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MADLIN v. ORANGE & ROCKLAND UTILS. CORP.

October 14, 1998

HOWARD MADLIN and MARION MADLIN, and those similarly situated, Plaintiffs, against ORANGE AND ROCKLAND UTILITIES CORPORATION, Defendant.


The opinion of the court was delivered by: PARKER

MEMORANDUM DECISION AND ORDER

 BARRINGTON D. PARKER, JR., U.S.D.J.

 Plaintiffs Howard and Marion Madlin and those purportedly similarly situated claim pursuant to 42 U.S.C. § 1983 that defendant Orange and Rockland Utilities Corporation ("O&R") failed properly to report to state taxing authorities its special franchise property and that this failure resulted in higher local taxes for them. As relief, they seek an order from this Court directing O&R to pay alleged past due taxes to various municipalities. O&R moves under Fed. R. Civ. P. Rules 12(b)(1) and 12(b)(6) to dismiss the complaint. The motion is granted.

 BACKGROUND

 Since 1985, Howard and Marion Madlin have resided and owned real property in the Village of Montebello ("Village"), located in the Town of Ramapo ("Town"), Rockland County, New York. The Village was incorporated in 1985. The property is located within the boundaries of the Ramapo Central School District ("Ramapo Central"). O&R is a New York corporation having a principal place of business in the Village of Spring Valley in Ramapo. O&R is a public utility that provides gas and electricity to customers within Orange, Rockland and Sullivan Counties. As a regulated utility, O&R is required to file reports on its operations and properties to the New York State Public Service Commission and the New York State Office of Real Property Services ("ORPS"). O&R pays real estate taxes on utility property that it owns or controls, including property that is located on right of ways in the Village. This property is known as special franchise property.

 The plaintiffs allege that O&R did not file all reports and information required by ORPS and Article 6 of the Real Property Tax Law ("RPTL"), and thus underpaid real estate taxes on the special franchise property to the Village for assessment years 1988 through 1995, and to the Town, Ramapo Central and Rockland County for assessment years 1987 through 1995.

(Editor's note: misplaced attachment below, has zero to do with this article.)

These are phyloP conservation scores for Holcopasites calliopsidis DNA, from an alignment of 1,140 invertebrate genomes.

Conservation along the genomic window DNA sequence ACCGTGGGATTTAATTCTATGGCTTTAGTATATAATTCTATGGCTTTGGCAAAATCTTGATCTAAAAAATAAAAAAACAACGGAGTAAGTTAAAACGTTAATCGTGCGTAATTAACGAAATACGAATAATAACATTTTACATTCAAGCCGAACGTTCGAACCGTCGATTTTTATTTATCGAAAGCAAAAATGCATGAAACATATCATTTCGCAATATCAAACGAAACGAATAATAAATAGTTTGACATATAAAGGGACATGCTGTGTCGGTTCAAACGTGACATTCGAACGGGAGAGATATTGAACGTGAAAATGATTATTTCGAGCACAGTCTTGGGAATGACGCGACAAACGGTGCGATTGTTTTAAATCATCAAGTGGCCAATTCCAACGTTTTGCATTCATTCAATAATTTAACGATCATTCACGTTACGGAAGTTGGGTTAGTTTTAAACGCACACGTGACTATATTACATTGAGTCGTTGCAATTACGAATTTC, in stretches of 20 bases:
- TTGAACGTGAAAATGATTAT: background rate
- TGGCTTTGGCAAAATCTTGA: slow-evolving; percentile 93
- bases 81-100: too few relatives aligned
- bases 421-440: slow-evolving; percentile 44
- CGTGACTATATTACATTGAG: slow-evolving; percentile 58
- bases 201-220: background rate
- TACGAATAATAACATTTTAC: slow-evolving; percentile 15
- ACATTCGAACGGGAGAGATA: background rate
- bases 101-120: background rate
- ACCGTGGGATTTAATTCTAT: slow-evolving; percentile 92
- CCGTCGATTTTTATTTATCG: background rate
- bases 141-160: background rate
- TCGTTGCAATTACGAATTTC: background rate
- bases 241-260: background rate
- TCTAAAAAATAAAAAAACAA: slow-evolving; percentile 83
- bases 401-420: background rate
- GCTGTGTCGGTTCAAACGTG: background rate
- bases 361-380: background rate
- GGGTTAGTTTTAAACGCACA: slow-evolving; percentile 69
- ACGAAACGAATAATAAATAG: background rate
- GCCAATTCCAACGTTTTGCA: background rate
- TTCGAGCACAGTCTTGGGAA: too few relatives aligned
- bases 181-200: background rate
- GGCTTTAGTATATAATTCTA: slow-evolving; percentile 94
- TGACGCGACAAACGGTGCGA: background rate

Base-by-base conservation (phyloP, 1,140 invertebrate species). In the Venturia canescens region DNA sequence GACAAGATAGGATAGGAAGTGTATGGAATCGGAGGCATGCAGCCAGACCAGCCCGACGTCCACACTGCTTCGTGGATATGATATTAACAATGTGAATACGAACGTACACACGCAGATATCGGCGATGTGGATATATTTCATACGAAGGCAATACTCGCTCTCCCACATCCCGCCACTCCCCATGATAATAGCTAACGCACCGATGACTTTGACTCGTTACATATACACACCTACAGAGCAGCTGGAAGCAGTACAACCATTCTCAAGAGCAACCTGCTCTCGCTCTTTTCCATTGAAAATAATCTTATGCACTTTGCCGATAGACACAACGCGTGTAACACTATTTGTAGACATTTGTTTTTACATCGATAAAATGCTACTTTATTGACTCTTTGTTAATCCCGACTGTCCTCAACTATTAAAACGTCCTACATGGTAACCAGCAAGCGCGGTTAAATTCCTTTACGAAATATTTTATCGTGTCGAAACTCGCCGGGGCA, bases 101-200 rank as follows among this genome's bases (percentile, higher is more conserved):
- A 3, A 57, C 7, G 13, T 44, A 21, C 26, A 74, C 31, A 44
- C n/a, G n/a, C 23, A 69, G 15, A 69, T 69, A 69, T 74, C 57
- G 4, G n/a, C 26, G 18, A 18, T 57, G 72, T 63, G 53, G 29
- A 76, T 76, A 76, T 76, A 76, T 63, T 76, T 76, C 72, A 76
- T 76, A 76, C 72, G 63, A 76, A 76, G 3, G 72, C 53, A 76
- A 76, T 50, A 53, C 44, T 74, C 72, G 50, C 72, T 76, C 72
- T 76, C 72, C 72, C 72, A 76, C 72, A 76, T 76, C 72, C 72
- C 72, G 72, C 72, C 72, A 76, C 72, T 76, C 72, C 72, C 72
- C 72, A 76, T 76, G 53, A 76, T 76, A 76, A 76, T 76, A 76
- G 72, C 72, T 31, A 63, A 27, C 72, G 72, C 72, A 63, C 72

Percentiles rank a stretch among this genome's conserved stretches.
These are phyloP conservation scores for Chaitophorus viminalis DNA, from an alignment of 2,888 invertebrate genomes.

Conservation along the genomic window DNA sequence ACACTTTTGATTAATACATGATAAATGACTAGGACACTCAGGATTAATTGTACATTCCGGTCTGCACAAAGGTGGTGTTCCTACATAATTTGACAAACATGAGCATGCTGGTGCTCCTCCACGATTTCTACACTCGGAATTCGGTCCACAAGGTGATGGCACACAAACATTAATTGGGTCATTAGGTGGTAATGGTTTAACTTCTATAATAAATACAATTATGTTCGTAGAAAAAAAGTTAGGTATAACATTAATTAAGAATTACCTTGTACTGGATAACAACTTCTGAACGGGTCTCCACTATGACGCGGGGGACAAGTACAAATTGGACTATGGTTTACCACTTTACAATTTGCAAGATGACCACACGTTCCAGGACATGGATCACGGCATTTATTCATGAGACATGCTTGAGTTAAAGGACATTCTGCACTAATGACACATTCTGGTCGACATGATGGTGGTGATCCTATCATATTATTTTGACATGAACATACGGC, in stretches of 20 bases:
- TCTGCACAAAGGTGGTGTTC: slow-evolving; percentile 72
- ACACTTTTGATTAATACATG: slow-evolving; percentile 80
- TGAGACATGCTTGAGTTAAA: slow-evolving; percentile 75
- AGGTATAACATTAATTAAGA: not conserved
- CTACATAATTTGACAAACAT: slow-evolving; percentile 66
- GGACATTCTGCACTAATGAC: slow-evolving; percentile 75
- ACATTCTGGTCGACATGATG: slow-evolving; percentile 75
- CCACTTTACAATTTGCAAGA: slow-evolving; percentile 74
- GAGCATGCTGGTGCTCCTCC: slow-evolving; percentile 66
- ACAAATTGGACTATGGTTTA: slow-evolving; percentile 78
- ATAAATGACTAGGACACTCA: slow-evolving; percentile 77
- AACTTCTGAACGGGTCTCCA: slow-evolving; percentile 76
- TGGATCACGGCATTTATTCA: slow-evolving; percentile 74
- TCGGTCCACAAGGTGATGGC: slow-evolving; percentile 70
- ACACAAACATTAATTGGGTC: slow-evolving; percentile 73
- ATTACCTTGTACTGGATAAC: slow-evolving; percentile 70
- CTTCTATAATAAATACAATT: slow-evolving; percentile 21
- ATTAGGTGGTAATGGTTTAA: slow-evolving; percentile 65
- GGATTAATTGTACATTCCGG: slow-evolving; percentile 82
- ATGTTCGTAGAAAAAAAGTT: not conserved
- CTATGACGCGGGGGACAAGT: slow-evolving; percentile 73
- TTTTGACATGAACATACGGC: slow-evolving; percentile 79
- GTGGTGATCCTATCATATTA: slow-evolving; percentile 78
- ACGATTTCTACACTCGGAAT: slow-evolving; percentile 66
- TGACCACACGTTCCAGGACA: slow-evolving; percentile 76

Section 604 of the RPTL requires a special franchise property owner to provide to ORPS the following information:

 
[A] full description of such special franchise, a copy of the special law, grant, ordinance or contract under which the same is held, or if acquired under a general law, a reference thereto, and a statement of any condition, obligation or burden imposed upon such special franchise, or under which the same is held, together with any other information relating to the value thereof which may be required by the state board. (2) The state board may require from any special franchise owner an annual report and, from time to time, a further or supplemental report, containing such information as it may specify.

 RPTL § 604(1)(2).

 The plaintiffs claim that Article 6 delegates to O&R the responsibility of providing the data and information necessary for the correct assessment of its special franchise property. Plaintiffs further claim the ORPS staff is limited and that it does not have the resources to verify the accuracy and completeness of the O&R special assessment reports, and thus O&R, by omitting information or filing incomplete information, underpaid its real estate taxes. Specifically, plaintiffs claim that O&R's failure properly to report and pay appropriate assessments has resulted in significant financial harm for them and other residents of the Village, the Town, Ramapo Central and Rockland County in the form of higher taxes. By saddling them with higher taxes, the plaintiffs contend that O&R deprived them of property without due process of law in violation of the Fourteenth Amendment of the United States Constitution.

 The plaintiffs believe that for each year the franchise tax was omitted, $ 350,000 should have reached, but did not, the municipal coffers, and, as a consequence, the residents incurred $ 373,337 in extra taxes. As relief, plaintiffs seek to have their future tax obligations to the affected municipalities reduced by the amount of taxes improperly avoided by O&R.

 DISCUSSION

 A. Standard of Review

 In considering a motion to dismiss pursuant to Rules 12(b)(1) and 12(b)(6) of the Federal Rules of Civil Procedure, the Court must accept as true all the allegations contained in the complaint and construe them in favor of the plaintiff. Scheuer v. Rhodes, 416 U.S. 232, 236, 40 L. Ed. 2d 90, 94 S. Ct. 1683 (1974); Gant v. Wallingford Bd. of Educ., 69 F.3d 669, 673 (2d Cir. 1995); Wolff v. City of New York Financial Servs. Agency, 939 F. Supp. 258, 263 (S.D.N.Y. 1996). A court must dismiss an action pursuant to 12(b)(1) sua sponte or on motion if it lacks subject matter jurisdiction and pursuant to 12(b)(6) only if "'it appears beyond doubt that the plaintiff can prove no set of facts in support of his claim which would entitle him to relief.'" Cohen v. Koenig, 25 F.3d 1168, 1172 (2d Cir. 1994)(quoting Conley v. Gibson, 355 U.S. 41, 45-46, 2 L. Ed. 2d 80, 78 S. Ct. 99 (1957)). The court may consider only 1) the facts stated on the face of the complaint, 2) documents appended to the complaint, 3) ...


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